I really thought I already dislike sockets and their stupid two-byte addresses to the greatest extent possible. And then I encountered The world in which IPv6 was a good design by Avery Penvarr. It's a great article, with a lot of internet history and some analysis of why things look like the way they do (which is a lot worse than what they could look like). There is an interesting point he makes about ipv6 and TCP ports though.
Namely... with ipv4 and TCP, if you hop from one access point / wifi network / etc to another, all your connections break, because they're established between (address, port number) pairs, not just ports themselves. Which is something that ipv6 did not fix.
What's somewhat surprising is how simple it'd be to fix this. If each end of the connection used only the port number to identify the connection, you could change your IP address, message the other side, which could then update info on where you are, and send upcoming responses to the new address. IP addresses could become only a place to reach you at right now, not your identity itself, as far as the connection is concerned.
Fun fact: e.g. OpenVPN can do this right now. To establish a site-to-site connection, you only have to give one side the IP of the other side; from that time, everything is reasonably symmetrical, and will just keep working even if one of the sides changes its IP. It's all UDP packets, so the side that did not move still gets all the packets and can re-address packets originating from it to the new IP of the other side.
Now, imagine a world in which we somehow didn't come up with the thought that a two-byte number is somehow a reasonable way of naming all the possible pipe endpoints on a computer. Let's say, it was full file system endpoints. (... imagine if you could actually connect to something using an address that'd look like... some.computer.net/file/system/path. This looks weirdly familiar for some reason.) Of course, it'd be fairly obvious that you can't just put this entire path into every packet flying back and forth; you'd need some kind of session identifier between the two. Let's make it 4 bytes; you probably won't have more than 4 million ongoing connections on a single computer.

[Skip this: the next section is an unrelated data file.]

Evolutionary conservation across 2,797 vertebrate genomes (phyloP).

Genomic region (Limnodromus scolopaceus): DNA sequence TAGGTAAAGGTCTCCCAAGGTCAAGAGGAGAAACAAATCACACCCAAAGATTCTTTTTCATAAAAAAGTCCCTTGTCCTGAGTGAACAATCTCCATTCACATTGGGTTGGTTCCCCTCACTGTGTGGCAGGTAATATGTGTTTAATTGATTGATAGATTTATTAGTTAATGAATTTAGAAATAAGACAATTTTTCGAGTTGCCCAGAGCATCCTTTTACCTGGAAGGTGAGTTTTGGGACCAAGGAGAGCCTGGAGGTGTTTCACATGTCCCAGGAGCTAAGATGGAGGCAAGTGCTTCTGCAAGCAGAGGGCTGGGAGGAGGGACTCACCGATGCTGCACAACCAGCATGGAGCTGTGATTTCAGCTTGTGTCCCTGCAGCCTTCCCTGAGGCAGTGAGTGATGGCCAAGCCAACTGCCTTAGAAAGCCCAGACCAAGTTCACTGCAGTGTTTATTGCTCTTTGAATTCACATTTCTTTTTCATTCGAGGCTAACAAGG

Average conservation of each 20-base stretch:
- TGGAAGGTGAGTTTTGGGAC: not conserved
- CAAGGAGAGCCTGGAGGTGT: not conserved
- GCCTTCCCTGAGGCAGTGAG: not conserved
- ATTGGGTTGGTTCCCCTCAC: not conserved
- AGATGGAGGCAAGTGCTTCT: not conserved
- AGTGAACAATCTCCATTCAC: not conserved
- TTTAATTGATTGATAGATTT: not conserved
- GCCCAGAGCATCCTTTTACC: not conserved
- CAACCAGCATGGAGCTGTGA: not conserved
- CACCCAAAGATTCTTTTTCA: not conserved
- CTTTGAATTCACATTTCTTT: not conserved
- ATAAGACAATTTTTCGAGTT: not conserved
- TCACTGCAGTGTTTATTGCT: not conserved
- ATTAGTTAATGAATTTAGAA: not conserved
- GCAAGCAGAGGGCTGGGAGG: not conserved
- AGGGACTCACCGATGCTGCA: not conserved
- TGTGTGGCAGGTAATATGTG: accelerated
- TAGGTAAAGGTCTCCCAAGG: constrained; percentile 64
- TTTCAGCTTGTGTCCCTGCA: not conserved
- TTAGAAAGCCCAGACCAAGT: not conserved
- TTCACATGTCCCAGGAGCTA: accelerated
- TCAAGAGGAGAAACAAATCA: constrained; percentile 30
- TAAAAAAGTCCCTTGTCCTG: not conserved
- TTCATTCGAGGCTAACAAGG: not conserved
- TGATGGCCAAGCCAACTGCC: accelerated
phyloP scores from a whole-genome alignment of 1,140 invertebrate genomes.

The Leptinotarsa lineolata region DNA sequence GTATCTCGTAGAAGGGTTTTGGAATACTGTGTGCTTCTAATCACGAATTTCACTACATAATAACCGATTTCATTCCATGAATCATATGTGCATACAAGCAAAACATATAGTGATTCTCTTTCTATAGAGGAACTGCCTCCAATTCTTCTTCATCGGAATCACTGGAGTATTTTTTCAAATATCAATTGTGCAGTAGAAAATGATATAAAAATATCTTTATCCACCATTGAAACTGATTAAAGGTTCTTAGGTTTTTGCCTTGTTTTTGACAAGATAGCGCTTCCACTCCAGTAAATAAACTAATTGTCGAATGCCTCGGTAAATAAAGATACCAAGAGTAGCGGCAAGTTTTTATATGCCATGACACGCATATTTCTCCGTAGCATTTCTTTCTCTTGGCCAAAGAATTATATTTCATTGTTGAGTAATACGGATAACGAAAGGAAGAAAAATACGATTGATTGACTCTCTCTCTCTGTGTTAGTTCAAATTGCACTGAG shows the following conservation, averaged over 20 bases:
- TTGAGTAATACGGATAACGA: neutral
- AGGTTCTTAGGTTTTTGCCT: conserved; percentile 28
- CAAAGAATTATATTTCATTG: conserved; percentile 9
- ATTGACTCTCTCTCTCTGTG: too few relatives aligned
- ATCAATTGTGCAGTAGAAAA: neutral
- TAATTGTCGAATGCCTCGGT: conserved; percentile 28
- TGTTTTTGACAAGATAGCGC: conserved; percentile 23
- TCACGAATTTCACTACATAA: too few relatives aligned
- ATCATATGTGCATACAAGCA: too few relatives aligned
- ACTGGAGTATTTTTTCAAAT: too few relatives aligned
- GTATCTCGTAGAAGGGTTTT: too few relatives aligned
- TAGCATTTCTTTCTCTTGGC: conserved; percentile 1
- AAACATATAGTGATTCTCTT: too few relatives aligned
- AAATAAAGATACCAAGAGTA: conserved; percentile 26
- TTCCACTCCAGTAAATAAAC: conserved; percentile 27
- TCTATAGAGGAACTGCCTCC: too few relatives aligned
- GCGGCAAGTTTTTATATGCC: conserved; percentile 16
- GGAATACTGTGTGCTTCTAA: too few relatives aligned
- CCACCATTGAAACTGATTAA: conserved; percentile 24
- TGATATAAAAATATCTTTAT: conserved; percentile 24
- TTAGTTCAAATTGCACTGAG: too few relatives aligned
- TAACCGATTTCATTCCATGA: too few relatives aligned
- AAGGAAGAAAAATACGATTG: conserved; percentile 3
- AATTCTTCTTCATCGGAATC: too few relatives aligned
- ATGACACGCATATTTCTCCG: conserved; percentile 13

You wouldn't even need a computer vs. pipe distinction. You want to connect to /web/com/yahoo/news/index. Your friendly neighborhood DNS servers would tell you that everything under /web/com/yahoo/news is listening at 126.96.36.199, so you pack up your query into a packet addressed that way, with a random session ID you'd expect the answer on. Then, you further pack this into an Ethernet frame, addressed at 12:34:56:78:9a:bc:de:ff, the gateway on your Ethernet (... which you do know via ARP requests... if you need these things; as per the article above, in the Perfect World of ipv6, you wouldn't even need mac addresses). It's all perfect layering.
(why this is actually good is coming up in one of the followup posts; I'm never getting to 100 if I keep writing long posts :))